What Is Methocarbamol and How Does It Work?

Muscle pain
Methocarbamol is presumed to work by depressing the central nervous system, leading to the relaxation of muscles. 

Methocarbamol is indicated as an adjunct to rest, physical therapy, and other measures for the relief of discomfort associated with acute, painful musculoskeletal conditions. The mode of action of methocarbamol has not been clearly identified, but may be related to its sedative properties. Methocarbamol does not directly relax tense skeletal muscles in man.

Methocarbamol is available under the following different brand names: Robaxin.

What Are the Dosages?

Dosages of Methocarbamol

Dosage Forms and Strengths


  • 500 mg
  • 700 mg

Injectable solution

  • 100 mg/mL

Dosage Considerations – Should be Given as Follows:

Muscle Spasm

  • Adults: 1 g intravenously/intramuscularly (IV/IM); additional doses at every 8 hours until orally; not to exceed 3 g/day
  • Total parenteral dose SHOULD NOT EXCEED 3 g/day for more than 3 days unless treating tetanus; if the condition persists, may repeat therapy after a drug-free interval of 48 hours
  • 1500 mg orally every 6 hours for 48-72 hours; not to exceed 8 g/day THEN decrease to 4-4.5 g/day divided every 4-8 hours
  • Children under 16 years: Safety and efficacy not established
  • Children over 16 years: 1500 mg orally every 6 hours for 48-72 hours; not to exceed 8 g/day THEN decrease to 4-4.5 g/day divided every 4-8 hours
  • Geriatric: 500 mg orally every 6 hours; may gradually titrate dose to response



  • Adjunct therapy: Initial 1-2 g intravenous (IV) injection (at 300 mg/min), THEN
  • Additional 1-2 g IV infusion for a total dose of 3 g initially
  • May repeat 1-2 g IV every 6 hours until can give nasogastrically (NG) or orally
  • A total of 24 g orally may be needed


  • 15 mg/kg/dose IV every 6 hours as needed or 500 mg/m²/dose; not to exceed 1.8 g/m²/day for 3 days only

Dosing Modifications

  • Renal failure: Not studied; parenteral dosage form contraindicated due to presence of polyethylene glycol
  • Hepatic failure: Not studied
  • Geriatric: Considered safe in elderly because of short half-life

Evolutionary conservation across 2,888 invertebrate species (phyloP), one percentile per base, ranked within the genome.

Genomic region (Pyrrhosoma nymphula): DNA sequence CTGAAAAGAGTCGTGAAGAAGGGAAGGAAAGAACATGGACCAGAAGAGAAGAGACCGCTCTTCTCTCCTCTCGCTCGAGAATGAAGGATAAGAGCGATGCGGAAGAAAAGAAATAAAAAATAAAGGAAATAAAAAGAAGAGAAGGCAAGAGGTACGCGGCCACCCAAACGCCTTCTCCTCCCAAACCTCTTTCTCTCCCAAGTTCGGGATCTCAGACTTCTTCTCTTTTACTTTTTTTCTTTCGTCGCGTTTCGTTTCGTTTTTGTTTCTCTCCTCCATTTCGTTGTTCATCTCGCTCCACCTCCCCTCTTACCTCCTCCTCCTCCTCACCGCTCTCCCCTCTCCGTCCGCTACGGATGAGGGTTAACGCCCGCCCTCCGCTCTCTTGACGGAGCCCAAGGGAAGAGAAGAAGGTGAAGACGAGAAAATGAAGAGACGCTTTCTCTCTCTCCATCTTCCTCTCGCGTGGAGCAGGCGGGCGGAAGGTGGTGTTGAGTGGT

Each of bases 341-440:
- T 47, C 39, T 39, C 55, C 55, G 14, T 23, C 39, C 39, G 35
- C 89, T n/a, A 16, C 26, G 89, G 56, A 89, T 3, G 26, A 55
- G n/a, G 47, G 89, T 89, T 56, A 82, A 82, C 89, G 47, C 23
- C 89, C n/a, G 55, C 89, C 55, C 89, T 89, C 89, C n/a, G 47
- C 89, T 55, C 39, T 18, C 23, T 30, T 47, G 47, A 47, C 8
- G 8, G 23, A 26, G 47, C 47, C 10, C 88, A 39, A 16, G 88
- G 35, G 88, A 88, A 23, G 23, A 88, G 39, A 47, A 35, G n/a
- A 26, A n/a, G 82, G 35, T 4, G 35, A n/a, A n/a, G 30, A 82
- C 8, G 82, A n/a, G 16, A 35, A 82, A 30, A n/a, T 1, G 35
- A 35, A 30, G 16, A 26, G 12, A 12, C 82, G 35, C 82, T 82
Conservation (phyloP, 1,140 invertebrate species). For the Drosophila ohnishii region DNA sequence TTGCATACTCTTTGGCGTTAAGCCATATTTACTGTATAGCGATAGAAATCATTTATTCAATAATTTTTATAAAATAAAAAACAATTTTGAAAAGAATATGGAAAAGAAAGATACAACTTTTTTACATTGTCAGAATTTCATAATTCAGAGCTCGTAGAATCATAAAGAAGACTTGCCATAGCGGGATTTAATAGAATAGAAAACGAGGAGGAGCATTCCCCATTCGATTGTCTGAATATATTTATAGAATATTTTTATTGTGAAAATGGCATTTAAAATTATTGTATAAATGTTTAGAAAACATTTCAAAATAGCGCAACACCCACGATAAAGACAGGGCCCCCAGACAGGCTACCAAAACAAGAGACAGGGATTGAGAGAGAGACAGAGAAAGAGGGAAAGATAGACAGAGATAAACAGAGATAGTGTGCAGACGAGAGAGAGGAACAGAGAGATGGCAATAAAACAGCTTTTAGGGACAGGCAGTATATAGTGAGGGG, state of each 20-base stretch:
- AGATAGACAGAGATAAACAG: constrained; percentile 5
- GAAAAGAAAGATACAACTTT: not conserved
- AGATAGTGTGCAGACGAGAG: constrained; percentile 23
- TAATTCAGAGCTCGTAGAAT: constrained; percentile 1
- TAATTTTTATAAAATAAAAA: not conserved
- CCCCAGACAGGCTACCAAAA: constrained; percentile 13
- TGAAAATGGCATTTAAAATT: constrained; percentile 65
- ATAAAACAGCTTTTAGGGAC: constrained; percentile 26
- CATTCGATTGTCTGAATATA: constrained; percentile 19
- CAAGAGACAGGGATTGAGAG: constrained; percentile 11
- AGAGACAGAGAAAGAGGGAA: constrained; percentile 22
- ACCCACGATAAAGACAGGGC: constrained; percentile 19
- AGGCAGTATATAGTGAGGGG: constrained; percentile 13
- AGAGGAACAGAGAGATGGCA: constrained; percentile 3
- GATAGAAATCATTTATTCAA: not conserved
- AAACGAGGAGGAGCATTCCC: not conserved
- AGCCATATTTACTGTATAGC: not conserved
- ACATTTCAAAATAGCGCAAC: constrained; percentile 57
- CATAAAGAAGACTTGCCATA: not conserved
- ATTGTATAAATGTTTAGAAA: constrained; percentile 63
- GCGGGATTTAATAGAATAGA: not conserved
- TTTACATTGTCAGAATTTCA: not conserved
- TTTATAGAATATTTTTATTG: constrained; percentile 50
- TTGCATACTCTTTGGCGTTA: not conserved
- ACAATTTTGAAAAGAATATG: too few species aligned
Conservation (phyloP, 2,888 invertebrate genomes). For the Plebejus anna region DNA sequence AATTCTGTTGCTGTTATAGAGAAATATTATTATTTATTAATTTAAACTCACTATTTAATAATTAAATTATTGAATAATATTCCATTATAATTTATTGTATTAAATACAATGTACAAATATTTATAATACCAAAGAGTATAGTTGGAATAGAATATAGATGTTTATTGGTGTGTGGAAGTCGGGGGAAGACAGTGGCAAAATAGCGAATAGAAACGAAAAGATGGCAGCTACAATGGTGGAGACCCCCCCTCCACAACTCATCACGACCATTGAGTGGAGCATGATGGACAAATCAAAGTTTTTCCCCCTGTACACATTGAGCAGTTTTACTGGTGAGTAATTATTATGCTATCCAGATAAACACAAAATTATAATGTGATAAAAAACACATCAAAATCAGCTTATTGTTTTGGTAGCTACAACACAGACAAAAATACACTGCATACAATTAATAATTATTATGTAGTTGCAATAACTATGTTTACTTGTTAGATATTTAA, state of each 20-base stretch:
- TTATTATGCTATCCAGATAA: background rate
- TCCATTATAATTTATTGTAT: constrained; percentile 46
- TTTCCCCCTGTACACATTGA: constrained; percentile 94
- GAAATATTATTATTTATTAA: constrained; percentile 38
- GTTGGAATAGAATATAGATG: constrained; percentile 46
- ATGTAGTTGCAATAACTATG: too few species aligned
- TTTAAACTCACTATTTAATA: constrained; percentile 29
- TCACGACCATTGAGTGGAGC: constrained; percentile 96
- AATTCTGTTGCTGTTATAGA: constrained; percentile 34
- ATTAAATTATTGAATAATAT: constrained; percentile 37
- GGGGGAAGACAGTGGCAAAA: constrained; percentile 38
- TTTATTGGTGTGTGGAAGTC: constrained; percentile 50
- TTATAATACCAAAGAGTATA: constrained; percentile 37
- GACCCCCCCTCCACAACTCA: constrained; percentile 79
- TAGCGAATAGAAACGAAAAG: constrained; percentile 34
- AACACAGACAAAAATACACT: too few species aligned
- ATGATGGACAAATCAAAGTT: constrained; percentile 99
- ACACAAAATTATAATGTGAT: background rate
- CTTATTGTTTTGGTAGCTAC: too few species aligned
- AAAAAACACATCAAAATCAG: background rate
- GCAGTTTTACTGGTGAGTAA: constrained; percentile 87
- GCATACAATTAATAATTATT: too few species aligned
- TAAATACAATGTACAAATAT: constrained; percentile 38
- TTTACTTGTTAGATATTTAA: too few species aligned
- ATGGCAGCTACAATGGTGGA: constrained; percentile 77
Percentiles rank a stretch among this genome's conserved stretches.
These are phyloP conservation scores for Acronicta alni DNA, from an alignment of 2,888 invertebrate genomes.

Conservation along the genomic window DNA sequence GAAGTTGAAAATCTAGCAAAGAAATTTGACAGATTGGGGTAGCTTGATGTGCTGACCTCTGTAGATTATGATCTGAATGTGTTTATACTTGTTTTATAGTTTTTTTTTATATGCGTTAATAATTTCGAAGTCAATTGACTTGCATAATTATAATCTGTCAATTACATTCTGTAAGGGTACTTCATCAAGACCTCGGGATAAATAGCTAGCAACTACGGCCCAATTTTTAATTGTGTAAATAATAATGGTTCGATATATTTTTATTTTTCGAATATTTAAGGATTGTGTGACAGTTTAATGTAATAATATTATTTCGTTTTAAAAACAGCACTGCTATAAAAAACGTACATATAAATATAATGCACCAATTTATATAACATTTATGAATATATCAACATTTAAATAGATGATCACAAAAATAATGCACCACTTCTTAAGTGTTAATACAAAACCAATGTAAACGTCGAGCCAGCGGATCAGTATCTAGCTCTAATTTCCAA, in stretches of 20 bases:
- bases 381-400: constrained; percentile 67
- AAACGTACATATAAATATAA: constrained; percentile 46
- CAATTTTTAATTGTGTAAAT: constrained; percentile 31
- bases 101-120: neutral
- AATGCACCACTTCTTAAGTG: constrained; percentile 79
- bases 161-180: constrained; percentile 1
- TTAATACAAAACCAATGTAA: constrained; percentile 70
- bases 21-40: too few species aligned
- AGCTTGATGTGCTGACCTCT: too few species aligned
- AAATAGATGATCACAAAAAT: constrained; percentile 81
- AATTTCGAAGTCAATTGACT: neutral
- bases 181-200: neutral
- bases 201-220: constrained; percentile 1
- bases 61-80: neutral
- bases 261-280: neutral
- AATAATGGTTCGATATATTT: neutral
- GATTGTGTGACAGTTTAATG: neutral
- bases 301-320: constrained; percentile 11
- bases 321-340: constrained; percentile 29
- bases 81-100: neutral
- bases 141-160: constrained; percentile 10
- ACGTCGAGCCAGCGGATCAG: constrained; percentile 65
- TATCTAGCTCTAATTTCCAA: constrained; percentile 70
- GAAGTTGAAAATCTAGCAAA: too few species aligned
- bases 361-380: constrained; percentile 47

What Are Side Effects Associated with Using Methocarbamol?

Common side effects of methocarbamol include:

This is not a complete list of side effects and other serious side effects may occur. Call your doctor for information and medical advice about side effects. You may report side effects to FDA at 1-800-FDA-1088.

What Other Drugs Interact with Methocarbamol?

If your doctor has directed you to use this medication for your condition, your doctor or pharmacist may already be aware of any possible drug interactions or side effects and may be monitoring you for them. Do not start, stop, or change the dosage of this medicine or any medicine before getting further information from your doctor, healthcare provider or pharmacist first.

Severe Interactions of methocarbamol include:

  • None

Methocarbamol has moderate interactions with at least 150 different drugs.

Mild Interactions of methocarbamol include:

This document does not contain all possible interactions. Therefore, before using this product, tell your doctor or pharmacist of all the products you use. Keep a list of all your medications with you, and share the list with your doctor and pharmacist. Check with your physician if you have health questions or concerns.

What Are Warnings and Precautions for Methocarbamol?


This medication contains methocarbamol. Do not take Robaxin if you are allergic to methocarbamol or any ingredients contained in this drug.

Keep out of reach of children. In case of overdose, get medical help or contact a Poison Control Center immediately.


  • Hypersensitivity
  • Renal impairment (parenteral)

Effects of Drug Abuse

No information available

Short-Term Effects

  • May cause drowsiness/dizziness; patients should not ingest alcohol or other CNS depressants.
  • See "What Are Side Effects Associated with Using Methocarbamol?"

Long-Term Effects

  • See "What Are Side Effects Associated with Using Methocarbamol?"


  • May cause drowsiness/dizziness; patients should not ingest alcohol or other CNS depressants.
  • May take with food to avoid stomach upset.
  • Half-life increases with hepatic impairment.
  • Intravenous (IV) formulation not for use in renal impairment (contains polyethylene glycol; injection rate should not exceed 3 mL/min.
  • May interfere with screening tests for 5-HIAA and vanillylmandelic acid (VMA).
  • Use injection with caution in patients with a history of seizures.
  • Sedative effects potentiated when used with other sedatives.
  • Medication is poorly tolerated in the elderly.
  • Pediatric IV dosing approved only for tetanus.

Pregnancy and Lactation

  • Use methocarbamol with caution during pregnancy if benefits outweigh risks. Animal studies show risk and human studies not available or neither animal nor human studies done.
  • It is not known if methocarbamol is excreted in breast milk; use caution if breastfeeding.

Medscape. Methocarbamol.
DailyMed. Methocarbamol

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